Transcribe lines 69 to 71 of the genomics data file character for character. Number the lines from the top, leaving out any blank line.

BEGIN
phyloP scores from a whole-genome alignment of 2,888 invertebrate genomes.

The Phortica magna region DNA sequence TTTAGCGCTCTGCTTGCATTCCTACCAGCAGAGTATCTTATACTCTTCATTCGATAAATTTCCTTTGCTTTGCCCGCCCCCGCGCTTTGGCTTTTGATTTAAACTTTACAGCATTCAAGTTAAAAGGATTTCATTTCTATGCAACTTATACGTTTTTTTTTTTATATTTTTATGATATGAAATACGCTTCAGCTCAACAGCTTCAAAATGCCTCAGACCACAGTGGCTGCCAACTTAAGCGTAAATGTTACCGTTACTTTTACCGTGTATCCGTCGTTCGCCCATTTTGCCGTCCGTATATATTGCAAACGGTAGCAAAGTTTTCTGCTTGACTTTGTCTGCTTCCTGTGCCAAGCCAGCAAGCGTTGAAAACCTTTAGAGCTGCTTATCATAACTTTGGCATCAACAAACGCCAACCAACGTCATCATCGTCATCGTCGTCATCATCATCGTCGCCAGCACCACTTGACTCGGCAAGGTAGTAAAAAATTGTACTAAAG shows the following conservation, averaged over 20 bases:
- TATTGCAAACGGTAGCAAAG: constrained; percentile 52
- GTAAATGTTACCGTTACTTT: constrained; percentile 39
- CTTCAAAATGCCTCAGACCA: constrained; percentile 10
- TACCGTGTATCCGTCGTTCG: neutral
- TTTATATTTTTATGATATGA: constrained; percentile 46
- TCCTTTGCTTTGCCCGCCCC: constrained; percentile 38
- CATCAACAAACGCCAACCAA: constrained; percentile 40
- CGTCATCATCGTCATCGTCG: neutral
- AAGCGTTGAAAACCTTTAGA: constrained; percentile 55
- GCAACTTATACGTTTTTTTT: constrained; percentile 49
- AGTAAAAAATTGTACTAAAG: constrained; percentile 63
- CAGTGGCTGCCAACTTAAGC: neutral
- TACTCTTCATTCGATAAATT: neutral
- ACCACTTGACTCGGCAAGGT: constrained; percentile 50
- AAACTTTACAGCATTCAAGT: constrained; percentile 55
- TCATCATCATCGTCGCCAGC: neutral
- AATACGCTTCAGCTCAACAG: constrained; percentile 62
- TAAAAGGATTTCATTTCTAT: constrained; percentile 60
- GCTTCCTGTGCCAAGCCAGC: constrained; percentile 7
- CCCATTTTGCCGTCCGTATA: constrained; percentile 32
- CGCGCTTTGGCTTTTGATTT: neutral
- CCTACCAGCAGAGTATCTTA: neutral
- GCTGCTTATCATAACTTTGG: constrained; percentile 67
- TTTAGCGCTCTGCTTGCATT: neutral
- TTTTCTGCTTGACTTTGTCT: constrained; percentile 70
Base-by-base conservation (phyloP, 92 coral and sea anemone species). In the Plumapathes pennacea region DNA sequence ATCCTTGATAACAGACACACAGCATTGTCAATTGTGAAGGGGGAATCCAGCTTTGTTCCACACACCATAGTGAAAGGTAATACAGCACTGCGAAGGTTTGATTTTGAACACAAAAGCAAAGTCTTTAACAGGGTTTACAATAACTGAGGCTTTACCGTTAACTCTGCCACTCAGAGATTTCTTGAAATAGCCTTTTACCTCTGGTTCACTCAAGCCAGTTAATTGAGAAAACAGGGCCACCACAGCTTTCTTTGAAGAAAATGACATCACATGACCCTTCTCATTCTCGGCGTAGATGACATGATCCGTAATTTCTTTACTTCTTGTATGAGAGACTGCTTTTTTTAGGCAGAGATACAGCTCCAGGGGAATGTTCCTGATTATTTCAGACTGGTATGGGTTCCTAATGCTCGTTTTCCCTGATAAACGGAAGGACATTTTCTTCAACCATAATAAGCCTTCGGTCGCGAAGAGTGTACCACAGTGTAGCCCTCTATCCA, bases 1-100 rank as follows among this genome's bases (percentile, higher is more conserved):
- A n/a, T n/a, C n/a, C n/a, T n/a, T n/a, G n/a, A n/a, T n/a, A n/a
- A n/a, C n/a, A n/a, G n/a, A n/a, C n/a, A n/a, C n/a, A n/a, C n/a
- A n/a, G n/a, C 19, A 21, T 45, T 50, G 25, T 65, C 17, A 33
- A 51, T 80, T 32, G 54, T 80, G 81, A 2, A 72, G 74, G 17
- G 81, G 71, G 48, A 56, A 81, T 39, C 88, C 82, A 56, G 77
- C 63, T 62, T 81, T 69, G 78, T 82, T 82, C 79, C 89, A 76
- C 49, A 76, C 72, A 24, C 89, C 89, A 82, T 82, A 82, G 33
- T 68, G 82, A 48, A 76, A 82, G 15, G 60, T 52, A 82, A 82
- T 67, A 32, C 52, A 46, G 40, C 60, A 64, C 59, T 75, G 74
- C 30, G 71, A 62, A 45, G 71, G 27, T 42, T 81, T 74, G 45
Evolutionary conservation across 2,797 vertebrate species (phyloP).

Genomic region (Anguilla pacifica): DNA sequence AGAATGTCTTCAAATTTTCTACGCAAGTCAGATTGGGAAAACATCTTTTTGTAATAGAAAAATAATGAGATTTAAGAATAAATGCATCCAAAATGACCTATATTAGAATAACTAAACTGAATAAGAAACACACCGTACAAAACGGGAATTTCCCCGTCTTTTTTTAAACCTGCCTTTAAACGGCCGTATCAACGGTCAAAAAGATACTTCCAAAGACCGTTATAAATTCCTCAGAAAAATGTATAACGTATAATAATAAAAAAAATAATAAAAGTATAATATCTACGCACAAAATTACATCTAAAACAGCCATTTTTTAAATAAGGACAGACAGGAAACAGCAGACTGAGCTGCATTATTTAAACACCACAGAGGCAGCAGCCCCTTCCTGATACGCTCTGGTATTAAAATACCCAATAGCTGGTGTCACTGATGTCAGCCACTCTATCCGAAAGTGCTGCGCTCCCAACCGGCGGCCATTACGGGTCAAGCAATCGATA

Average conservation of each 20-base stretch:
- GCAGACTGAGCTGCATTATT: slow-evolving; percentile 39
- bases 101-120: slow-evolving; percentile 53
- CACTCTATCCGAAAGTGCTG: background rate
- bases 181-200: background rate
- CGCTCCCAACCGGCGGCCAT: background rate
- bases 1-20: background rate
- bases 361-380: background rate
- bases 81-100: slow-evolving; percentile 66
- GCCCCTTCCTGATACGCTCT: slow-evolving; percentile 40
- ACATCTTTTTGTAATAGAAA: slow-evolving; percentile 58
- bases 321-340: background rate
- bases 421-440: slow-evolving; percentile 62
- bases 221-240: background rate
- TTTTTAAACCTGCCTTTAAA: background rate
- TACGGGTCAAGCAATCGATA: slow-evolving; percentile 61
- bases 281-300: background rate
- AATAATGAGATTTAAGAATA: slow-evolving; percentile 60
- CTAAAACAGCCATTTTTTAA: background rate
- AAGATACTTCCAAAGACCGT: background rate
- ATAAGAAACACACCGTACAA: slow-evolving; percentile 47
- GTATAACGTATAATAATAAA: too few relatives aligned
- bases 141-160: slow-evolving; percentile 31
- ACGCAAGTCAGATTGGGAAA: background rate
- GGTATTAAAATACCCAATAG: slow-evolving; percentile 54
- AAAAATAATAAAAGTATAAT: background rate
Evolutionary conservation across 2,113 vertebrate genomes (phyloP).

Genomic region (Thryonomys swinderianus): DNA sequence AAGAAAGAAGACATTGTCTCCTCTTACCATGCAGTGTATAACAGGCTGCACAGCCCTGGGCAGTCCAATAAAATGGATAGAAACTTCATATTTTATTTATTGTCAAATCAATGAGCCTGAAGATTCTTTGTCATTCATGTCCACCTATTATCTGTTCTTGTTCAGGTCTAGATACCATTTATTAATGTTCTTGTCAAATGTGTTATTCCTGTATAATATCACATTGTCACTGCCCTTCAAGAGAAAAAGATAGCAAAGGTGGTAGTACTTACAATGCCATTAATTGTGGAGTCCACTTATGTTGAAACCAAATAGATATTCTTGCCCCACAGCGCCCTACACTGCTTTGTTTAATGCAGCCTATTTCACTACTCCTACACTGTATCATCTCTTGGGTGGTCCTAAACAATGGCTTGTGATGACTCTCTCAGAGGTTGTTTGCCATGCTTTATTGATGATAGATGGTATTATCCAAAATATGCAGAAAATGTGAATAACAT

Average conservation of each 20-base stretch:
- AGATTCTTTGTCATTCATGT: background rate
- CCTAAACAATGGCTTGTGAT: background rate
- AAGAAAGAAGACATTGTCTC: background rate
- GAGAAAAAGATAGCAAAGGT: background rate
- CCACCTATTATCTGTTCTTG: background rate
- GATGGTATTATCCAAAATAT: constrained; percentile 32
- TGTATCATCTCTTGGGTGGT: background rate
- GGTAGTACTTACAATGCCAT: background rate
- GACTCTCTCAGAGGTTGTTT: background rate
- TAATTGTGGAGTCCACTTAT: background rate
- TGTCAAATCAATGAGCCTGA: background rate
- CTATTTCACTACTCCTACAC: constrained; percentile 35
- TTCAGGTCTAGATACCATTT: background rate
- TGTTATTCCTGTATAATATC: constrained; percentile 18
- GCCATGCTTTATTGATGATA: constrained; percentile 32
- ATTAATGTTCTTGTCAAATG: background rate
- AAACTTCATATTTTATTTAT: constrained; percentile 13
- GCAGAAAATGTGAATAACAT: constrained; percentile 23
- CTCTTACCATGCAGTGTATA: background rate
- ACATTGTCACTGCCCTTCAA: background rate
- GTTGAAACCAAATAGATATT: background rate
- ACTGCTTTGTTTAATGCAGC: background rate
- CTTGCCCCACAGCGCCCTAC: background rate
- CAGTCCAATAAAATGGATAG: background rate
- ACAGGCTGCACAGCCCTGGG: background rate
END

Average conservation of each 20-base stretch:
- AGATTCTTTGTCATTCATGT: background rate
- CCTAAACAATGGCTTGTGAT: background rate